Generator closures and breakdowns in the UK have forced the National Grid to issue a warning that electricity supply this winter has fallen to a seven-year low.
As part of its Winter Outlook report, the energy service said that spare energy capacity would be close to 4% this year, down by around 1% compared to the winter months during the 2013 to 2014 season.
This figure is less than a quarter of the 17% spare capacity the UK enjoyed three years ago.
However, Cordi O'Hara, director of market operations at the National Grid, said that it's not yet time to panic.
"The electricity margin has decreased compared to recent years, but the outlook remains manageable and well within the reliability standard set by government," she said.
Conversely, the British Chambers of Commerce (BCC) says that the electricity shortage could cause major disruptions to businesses.
Dr Adam Marshall, BCC's executive director of policy and external affairs said: "The prospect of energy shortages and rolling blackouts is simply unacceptable as they may cause major disruption for British businesses.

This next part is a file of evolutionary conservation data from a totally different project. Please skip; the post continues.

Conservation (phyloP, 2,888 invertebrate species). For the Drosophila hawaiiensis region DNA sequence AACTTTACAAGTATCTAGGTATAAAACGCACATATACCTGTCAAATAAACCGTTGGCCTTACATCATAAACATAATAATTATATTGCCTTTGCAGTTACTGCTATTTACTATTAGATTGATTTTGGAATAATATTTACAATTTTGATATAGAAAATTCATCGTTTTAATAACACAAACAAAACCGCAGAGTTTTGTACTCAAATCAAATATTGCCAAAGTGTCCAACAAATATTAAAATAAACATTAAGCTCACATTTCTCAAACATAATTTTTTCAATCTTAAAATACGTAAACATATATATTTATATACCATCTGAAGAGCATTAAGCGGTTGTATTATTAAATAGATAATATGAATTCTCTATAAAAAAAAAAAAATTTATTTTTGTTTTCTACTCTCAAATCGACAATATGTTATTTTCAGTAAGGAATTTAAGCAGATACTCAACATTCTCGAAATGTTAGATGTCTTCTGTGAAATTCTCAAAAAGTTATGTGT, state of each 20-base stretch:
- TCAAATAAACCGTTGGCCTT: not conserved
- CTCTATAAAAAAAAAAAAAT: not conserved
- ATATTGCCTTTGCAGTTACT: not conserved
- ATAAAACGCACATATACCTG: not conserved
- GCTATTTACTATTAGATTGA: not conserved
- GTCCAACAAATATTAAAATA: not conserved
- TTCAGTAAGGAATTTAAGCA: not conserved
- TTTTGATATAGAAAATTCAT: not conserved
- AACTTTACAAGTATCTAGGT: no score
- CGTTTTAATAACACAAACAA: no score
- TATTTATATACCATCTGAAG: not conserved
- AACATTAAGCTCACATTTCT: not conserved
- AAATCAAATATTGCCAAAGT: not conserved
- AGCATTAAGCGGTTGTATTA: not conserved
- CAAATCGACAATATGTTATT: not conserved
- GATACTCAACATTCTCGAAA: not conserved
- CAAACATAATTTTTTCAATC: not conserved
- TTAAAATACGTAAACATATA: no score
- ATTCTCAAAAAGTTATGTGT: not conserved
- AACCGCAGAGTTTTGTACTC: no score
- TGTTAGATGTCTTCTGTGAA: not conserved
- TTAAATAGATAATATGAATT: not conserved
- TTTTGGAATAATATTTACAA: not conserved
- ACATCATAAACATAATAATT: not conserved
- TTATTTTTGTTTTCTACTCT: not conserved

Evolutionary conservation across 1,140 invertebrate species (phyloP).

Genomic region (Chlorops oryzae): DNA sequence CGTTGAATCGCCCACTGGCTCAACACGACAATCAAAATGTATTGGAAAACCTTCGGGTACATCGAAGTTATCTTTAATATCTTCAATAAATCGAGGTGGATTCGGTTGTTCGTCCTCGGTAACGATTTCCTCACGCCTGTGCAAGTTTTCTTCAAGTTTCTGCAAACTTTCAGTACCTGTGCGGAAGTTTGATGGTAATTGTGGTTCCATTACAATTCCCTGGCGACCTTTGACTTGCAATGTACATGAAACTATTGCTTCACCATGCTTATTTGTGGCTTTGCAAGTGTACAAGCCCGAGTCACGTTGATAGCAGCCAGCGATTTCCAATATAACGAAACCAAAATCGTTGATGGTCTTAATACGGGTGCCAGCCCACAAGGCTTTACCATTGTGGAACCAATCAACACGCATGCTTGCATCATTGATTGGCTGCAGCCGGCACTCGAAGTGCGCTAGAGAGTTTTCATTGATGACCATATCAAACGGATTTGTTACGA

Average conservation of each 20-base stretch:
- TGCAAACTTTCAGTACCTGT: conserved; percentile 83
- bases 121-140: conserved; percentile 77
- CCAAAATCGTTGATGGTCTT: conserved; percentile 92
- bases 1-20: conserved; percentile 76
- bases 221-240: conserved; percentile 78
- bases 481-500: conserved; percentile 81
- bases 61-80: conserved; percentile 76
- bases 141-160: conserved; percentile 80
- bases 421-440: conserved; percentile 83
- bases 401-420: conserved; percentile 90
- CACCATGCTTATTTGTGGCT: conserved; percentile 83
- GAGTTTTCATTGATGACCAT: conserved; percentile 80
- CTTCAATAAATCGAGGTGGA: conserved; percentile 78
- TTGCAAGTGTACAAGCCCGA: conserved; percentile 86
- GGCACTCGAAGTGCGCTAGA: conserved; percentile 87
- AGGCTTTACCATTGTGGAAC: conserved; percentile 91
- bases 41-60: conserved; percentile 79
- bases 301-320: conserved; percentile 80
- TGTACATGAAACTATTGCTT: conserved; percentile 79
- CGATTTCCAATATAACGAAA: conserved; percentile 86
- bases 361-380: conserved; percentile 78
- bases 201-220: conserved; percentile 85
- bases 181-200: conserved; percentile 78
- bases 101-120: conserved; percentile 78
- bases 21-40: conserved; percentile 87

"For too long, the UK has failed to plan adequately to guarantee the energy supplies required for our economy, businesses and consumers. Businesses rely on a secure and stable supply of energy to keep production lines running, buildings operational and technology switched on."
Gas supply, on the other hand, remains steady with the report saying that it is "well in excess of maximum expected demand".
Nonetheless, with mounting political tension in Eastern Europe, the National Grid says that in the "most extreme scenario" the price of gas could skyrocket.
"The current uncertainty surrounding Eastern European gas supply stability, due to the enduring tensions between Russia and Ukraine, could lead to a curtailment of gas supplies into Europe.
"Whilst the GB market does not receive gas from Russia directly, there is the potential for wider European impact, which could impact gas flow across the whole of Europe," read the report.